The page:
You might ask, if humans are fundamentally unchanged, why does our advice change? Is it because of progress in nutritional science, or what foods are available to us? Truth be told, it’s none of these. Our revision doesn’t change the factual basis of what we proposed some three and a half years ago. The changes, by contrast, simply reflect the incredibly positive feedback we’ve received from practitioners and members of the public in the UK, but also from further afield, including from other European countries, the USA, Malaysia and Australia.
This is in stark contrast with the iterative changes that have been applied over the years by government health authorities, whether it’s the USDA food guides or the UK Food Standard Agency Eatwell guide. These pieces of guidance appear set to maintain the Big Food status quo, while contributing further to metabolic diseases like type 2 diabetes and obesity.
We don’t believe the body can distinguish between free sugars and sugars contained in fruits. Therefore we recommend limiting fruit intake, given that most commercially available fruits are now very high in sugars compared with those of our ancestral, pre-agricultural diets. The F4H guide’s drive towards substituting grains and refined carbohydrates for above-ground vegetables (not root vegetables, which are rich in starch so also need to be limited), means that total dietary fibre (soluble and insoluble) intake dramatically increases so people following the F4H guide will tend to exceed the SACN minimum intake of fibre.
How is the F4H guide different?
The changes in our first revision are both about clarification and increasing the amount of relevant information on the A4 presentation of the guide. These changes will help reduce the need to refer back to supporting articles and scientific references that underpin our advice making the guide even more practical and user-friendly.
The bottom line is that our guide retains all of the fundamental differences between the original version and the advice from government health authorities.
Seven stand out differences are:
The F4H guide recommends only about 25% energy from carbohydrates. These being complex, primarily from non-starchy vegetables and gluten-free, as against 50% from government health authorities which still push the public towards potatoes, pasta, bread and other sources of gluten-containing grains and starchy carbohydrates, all of which when over-consumed in the absence of adequate physical activity are drivers of weight gain, blood sugar problems, insulin resistance and chronic, low-grade inflammation.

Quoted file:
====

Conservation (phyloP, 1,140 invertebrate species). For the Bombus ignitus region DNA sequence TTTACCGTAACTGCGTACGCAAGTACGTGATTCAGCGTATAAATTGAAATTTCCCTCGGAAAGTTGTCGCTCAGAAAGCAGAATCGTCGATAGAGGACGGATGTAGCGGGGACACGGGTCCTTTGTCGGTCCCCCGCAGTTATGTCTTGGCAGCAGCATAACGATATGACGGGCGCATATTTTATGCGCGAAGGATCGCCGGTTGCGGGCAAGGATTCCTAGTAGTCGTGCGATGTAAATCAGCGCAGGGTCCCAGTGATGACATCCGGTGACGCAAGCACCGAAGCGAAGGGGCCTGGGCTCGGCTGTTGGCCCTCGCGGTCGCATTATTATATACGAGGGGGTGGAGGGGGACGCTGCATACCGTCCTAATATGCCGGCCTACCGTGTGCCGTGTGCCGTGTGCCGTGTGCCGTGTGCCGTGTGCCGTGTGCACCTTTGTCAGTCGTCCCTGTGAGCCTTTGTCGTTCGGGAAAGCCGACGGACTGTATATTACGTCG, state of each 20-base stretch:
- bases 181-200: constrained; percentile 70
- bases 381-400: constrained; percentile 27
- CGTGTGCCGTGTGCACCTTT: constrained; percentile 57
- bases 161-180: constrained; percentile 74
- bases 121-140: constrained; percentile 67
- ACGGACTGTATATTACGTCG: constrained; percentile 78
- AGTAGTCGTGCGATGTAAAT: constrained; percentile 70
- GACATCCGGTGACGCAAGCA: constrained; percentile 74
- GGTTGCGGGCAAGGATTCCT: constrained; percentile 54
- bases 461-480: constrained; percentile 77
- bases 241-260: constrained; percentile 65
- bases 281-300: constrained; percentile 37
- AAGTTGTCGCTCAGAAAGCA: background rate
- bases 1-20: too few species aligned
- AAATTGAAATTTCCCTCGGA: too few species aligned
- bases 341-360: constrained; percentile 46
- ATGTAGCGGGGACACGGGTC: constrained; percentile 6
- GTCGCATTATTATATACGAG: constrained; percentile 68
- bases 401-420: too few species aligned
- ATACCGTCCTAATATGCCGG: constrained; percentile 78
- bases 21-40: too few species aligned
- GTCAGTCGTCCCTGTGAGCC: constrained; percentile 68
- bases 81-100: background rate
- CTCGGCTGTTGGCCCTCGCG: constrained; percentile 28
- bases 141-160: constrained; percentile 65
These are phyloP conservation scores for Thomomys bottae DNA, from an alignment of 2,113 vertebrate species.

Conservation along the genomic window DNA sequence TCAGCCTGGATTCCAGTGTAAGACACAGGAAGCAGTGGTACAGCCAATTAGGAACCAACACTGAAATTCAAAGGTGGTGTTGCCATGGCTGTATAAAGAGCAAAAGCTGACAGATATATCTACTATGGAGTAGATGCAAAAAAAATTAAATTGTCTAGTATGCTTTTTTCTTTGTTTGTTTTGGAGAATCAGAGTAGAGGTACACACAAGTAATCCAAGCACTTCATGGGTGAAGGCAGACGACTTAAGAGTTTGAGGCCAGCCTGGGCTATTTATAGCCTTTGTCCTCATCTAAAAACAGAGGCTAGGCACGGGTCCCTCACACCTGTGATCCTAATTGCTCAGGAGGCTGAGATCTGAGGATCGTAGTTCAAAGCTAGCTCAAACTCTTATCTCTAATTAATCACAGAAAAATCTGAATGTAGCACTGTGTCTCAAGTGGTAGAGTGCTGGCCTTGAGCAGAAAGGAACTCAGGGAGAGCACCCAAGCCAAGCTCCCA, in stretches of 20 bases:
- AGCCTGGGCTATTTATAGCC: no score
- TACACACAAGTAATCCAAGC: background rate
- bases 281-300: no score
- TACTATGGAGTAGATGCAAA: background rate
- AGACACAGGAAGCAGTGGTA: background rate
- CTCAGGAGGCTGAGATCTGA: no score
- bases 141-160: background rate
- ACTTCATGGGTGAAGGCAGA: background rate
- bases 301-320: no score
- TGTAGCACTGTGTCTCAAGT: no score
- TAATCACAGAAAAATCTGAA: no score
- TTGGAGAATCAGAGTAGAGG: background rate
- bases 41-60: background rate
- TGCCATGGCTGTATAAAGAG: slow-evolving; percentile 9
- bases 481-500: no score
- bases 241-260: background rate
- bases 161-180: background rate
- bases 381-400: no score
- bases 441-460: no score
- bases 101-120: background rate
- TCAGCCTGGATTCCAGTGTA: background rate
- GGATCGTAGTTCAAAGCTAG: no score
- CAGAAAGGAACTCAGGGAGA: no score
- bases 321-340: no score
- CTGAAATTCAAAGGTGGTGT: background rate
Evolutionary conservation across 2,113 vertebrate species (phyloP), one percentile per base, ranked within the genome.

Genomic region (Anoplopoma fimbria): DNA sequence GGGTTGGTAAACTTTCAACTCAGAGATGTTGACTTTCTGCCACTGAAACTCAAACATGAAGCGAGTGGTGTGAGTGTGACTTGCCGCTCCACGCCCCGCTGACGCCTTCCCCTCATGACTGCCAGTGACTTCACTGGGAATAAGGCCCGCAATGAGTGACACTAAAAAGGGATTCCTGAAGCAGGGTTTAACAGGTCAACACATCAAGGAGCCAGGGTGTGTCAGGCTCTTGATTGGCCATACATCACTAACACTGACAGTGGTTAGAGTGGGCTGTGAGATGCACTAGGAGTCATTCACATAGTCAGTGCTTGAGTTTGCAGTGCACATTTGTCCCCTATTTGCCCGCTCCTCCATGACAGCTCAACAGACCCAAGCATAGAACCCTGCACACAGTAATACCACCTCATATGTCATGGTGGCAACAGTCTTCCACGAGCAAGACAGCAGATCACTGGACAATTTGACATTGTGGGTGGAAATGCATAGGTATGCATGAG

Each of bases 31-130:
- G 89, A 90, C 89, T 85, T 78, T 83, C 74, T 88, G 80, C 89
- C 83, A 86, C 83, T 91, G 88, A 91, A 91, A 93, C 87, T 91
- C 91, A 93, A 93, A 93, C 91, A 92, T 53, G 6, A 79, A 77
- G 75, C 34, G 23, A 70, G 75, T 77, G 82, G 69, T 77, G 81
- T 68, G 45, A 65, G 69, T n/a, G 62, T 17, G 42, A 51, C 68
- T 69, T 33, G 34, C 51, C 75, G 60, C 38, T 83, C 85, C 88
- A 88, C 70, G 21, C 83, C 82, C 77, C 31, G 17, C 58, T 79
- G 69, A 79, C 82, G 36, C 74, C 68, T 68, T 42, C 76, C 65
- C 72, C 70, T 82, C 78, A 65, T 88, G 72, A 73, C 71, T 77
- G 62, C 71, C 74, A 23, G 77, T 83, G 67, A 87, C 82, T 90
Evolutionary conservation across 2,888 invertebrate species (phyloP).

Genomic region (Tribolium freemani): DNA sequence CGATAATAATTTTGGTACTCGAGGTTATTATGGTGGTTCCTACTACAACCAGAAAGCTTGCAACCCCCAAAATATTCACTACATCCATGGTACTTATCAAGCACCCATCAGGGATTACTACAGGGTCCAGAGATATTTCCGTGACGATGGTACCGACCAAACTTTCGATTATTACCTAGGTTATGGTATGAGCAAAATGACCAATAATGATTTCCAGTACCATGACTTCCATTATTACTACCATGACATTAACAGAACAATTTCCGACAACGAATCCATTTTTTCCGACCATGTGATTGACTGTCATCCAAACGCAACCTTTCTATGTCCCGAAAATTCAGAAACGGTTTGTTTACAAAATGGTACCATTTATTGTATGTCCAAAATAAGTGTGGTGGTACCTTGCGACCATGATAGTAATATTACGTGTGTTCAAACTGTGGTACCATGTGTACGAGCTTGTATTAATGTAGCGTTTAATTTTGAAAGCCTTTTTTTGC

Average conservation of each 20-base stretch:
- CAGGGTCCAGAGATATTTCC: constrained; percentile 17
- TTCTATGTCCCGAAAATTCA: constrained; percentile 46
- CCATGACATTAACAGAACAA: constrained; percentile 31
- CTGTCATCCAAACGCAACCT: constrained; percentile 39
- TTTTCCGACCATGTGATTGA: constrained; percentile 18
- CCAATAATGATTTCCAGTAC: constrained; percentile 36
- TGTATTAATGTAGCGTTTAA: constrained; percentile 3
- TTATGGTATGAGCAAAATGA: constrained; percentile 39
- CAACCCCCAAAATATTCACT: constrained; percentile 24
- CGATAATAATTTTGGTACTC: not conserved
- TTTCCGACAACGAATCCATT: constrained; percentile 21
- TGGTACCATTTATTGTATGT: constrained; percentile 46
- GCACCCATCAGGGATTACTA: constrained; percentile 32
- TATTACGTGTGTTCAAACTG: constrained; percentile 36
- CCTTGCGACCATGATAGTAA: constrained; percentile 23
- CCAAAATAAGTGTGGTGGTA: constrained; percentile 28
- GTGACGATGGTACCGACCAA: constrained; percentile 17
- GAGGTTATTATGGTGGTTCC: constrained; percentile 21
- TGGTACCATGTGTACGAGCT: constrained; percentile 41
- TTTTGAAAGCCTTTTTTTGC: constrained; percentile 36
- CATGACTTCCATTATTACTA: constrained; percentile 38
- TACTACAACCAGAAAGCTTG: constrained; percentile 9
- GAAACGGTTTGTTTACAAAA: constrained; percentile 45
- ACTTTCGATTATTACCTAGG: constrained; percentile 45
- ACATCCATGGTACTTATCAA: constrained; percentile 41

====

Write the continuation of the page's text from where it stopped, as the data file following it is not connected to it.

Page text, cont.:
The F4H guide recommends that over half the total energy in our daily diet should come from healthy fats, these being 1) incorporated in foods that are naturally rich in fats (e.g. avocado, nuts, seeds), 2) from protein sources that naturally include healthy fats or to which healthy fats are added in their preparation, and 3) where healthy fats are added to vegetables (salads or lightly cooked veg)
The F4H guide strongly deters people substituting saturated fats (e.g. from coconut, whole milk/raw dairy products, animal protein sources) with Omega-6 fatty acids found in commonly available, refined vegetable oils. This substitution recommended by governments has contributed to – not reduced – cardio-metabolic diseases.
The F4H guide recommends largely unprocessed foods, whereas other guides generally don’t deter people from consuming heavily processed grains, veg, fruits, ready meals, etc.
F4H highlights the importance of daily diversity of plant foods, ensuring the full phytonutrient spectrum (all 6 colours of the ‘rainbow’) are consumed each day
The F4H guide is entirely gluten-free because it is difficult to predict gluten or related sensitivities without expensive tests (e.g. by Cyrex Labs). It appears from clinical experience that over 50% of most populations may exhibit sensitivities or intolerances that contribute to bloating, inflammation, malaise or even autoimmune conditions
The F4H guide, unlike any other, continues to recommend the consumption of concentrated, primarily plant-derived nutrients such as those found in fresh herbs, non-irradiated spices, herbal teas and/or food supplements. This is because most people are deficient in phytonutrients given the nature of the modern food supply chain.
Please click here or on the image below to download a high resolution version of our updated and revised Food4Health guide.